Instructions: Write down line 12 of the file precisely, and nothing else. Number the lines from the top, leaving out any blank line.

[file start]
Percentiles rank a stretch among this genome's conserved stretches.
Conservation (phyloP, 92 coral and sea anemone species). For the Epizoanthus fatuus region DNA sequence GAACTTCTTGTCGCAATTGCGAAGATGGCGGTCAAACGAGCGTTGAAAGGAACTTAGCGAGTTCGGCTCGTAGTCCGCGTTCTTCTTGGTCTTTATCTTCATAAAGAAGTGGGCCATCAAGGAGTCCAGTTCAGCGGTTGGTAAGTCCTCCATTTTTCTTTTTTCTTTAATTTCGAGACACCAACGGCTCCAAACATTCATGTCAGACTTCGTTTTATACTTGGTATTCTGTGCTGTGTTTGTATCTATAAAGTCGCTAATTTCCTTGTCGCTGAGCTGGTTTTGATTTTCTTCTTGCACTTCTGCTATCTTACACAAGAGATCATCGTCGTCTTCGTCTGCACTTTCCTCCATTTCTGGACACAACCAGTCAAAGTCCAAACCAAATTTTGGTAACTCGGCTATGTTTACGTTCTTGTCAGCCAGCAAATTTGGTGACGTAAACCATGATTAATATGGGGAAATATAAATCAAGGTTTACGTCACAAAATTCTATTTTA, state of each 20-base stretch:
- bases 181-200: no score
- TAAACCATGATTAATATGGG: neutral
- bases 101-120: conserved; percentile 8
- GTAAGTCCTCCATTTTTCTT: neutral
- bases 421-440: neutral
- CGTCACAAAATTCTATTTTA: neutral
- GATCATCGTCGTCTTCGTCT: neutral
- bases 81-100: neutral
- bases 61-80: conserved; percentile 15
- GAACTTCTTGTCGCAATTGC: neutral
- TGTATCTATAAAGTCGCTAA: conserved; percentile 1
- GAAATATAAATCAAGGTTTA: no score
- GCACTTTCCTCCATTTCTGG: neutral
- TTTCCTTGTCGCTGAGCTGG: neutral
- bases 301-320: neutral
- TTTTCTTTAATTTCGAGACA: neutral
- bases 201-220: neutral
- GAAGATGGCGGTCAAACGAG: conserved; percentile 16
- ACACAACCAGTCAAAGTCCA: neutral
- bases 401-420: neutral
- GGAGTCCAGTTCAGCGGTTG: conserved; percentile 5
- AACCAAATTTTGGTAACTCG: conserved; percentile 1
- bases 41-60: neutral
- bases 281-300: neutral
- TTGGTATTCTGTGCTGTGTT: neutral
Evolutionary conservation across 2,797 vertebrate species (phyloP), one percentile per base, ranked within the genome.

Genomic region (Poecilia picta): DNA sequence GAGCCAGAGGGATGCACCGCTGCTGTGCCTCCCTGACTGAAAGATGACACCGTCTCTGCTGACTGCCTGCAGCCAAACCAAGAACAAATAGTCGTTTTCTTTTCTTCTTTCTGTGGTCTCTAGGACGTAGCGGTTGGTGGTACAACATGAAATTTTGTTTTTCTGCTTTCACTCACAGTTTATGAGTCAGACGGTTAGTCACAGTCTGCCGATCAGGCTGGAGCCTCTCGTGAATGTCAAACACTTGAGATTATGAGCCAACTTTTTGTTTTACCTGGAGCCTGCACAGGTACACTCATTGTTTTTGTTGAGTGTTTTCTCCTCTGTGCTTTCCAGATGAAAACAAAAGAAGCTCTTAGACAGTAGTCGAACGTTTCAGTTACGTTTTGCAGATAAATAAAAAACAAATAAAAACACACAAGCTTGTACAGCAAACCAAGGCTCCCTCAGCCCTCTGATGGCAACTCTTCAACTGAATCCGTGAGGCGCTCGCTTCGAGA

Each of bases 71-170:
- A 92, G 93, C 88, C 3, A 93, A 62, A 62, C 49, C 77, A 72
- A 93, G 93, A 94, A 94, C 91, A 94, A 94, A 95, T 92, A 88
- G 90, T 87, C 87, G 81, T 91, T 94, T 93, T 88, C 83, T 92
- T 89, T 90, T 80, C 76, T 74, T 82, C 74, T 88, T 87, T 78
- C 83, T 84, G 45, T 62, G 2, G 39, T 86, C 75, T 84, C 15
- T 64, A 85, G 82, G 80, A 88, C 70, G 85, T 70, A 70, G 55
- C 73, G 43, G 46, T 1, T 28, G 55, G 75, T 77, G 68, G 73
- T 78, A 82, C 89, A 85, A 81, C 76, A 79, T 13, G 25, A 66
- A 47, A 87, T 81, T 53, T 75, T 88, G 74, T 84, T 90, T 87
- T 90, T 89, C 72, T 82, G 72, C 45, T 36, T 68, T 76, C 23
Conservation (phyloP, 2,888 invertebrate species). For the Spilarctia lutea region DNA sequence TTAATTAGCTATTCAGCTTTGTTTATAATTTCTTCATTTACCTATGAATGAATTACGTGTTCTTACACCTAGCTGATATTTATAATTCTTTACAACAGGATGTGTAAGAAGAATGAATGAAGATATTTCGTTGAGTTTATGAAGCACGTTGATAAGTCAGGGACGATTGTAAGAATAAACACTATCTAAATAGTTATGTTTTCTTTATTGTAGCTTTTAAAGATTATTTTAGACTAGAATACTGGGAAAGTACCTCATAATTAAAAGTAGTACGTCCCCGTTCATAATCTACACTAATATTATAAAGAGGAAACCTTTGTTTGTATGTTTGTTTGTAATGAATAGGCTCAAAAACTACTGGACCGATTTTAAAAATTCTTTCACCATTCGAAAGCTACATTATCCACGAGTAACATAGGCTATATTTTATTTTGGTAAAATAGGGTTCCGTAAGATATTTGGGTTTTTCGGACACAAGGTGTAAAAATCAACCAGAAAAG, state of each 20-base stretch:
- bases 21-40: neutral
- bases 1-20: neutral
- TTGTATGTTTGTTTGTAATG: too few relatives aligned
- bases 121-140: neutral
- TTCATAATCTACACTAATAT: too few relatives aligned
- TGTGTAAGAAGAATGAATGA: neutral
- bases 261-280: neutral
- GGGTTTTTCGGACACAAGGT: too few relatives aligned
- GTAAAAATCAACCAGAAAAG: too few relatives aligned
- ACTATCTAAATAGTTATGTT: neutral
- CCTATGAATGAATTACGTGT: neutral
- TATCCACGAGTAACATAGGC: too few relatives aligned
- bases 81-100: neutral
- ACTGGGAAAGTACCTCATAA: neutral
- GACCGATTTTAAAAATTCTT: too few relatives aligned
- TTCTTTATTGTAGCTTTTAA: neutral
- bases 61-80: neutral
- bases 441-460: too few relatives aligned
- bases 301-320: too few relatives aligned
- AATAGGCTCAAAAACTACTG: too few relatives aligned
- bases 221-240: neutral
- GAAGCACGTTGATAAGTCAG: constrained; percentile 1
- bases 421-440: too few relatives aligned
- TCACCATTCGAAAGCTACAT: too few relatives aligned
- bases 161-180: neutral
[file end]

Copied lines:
- GAACTTCTTGTCGCAATTGC: neutral